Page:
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WOSTER: W. Springs a stop always anticipated on trips

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WOSTER: W. Springs a stop always anticipated on trips
Mitchell South Dakota 120 South Lawler 57301

I haven’t been to Wessington Springs since the tornado hit the town on June 18, but I grew up knowing the place and I’m terribly saddened at the suffering and destruction.

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The Spartans, the athletic teams of the Wessington Springs High School, were formidable foes for me and the other Chamberlain High School kids who competed in the late 1950s and early 1960s. That’s how I first came to know Wessington Springs.

Actually, I suppose I first came to know it as the place on Highway 34 that was about an hour from Chamberlain. Topping the hill to the west of town and rolling down toward the turn meant we were about one-third of the way to Brookings for Hobo Day or whatever event was happening.

Wessington Springs nestled in the shade of that western ridge like a modest oasis. If you’ve traveled the 60 or so miles between Fort Thompson and Springs, you know what I mean. Don’t get me wrong. I love the country that flattens out and dries out just to the west of Springs. The whole region is hauntingly beautiful, and more people from the east and west borders of the state should get a chance to see it. But it’s a little empty, I suppose you could say. So when you pop over the hill and see the town — or at least when you did that in my younger days — you were seeing the first place in a while where you could get a meal, something to drink and some fuel.

Coming from the east, Springs was the last chance for those things before Chamberlain, if you took the turn south at Lee’s Corner. Which a journalism-major buddy of mine and I did once on a lightning-quick trip home from college. The buddy had a ’56 Thunderbird, a two-seat sportster with a convertible hard-top. We did the Brookings to Chamberlain trip too fast, even though we stopped for gas and a game of pool in Springs on the way.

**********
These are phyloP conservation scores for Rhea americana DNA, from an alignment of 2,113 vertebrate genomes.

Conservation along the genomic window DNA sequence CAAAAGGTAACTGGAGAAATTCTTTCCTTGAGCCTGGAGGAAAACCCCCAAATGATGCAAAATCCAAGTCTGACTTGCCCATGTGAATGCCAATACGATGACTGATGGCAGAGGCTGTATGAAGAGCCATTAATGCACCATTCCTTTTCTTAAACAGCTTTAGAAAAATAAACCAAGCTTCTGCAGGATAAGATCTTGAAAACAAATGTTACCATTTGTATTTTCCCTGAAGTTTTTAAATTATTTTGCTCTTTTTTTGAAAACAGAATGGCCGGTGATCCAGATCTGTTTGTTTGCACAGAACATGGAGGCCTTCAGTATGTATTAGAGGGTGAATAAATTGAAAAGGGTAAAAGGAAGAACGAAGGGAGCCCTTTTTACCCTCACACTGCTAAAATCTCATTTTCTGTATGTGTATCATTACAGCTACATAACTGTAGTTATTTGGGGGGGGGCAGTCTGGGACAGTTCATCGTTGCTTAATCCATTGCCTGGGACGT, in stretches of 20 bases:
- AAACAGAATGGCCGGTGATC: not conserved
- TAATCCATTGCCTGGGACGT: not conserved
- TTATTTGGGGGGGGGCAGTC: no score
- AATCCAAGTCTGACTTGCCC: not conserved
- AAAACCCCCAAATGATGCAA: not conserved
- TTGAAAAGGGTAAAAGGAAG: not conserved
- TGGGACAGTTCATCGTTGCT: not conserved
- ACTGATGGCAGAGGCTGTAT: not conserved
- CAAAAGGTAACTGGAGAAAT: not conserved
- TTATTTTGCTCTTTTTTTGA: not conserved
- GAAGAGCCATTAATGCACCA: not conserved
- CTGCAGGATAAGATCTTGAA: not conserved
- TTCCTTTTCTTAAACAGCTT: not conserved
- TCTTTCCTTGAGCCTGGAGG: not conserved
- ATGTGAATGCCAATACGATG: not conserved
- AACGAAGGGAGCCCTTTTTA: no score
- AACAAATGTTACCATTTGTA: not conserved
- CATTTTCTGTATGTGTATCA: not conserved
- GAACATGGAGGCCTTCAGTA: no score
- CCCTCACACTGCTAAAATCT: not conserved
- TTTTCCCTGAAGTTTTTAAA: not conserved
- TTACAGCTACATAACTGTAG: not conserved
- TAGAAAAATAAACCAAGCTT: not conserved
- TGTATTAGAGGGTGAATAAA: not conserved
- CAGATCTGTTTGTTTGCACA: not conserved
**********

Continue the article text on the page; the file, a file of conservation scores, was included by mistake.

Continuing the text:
What I’m saying is, Wessington Springs is one of the prominent landmarks on that road. It was a place people anticipated for many minutes as they drove east.

It was also a tough sports town when I was young. Still is, I’d say. I followed the Chamberlain granddaughters in basketball and track, and the Springs kids still hold their own in most contests. That’s how it was when I competed for Chamberlain.

That was a time, it seems to me, when not so many parents and fans made road trips to sporting events the way they do these days. Maybe it was just that my folks didn’t often travel with the team, but for whatever reason, when we walked onto the basketball floor in Springs, the Chamberlain rooters were hard to spot amid a packed gymnasium of enthusiastic Spartan supporters.

I recall guarding Gary Schwartz my senior year. He was a state champion in the discus and shot put, a decent hurdler and not a bad basketball player. I don’t know if he outweighed me all that much, but when we faced each other, all I could see was muscle. I don’t remember what some of the other players looked like, but when I think of the games so long ago, I picture a fl oor filled with muscle.

Gary Schwartz came to mind the other evening when I first heard the news of the tornado. I got the call from the Office of Emergency Management director, and I headed to the state’s Emergency Operation Center. On the way, I thought of the town where I’d played basketball and the sidehill track where I ran in a quadrangular meet that included — besides Springs and Chamberlain — Gann Valley and Alpena. I thought of the overlook where I photographed a couple of town leaders for a story, and the Shakespeare Garden where I interviewed a guy who was re-thatching the roof on the cottage.

And I thought of Gary Schwartz and his hometown. Schwartz was a really good guy, when I got to know him. He was decent and strong and determined. He was successful. He came from a town that’s the same way. I’m sure of it.

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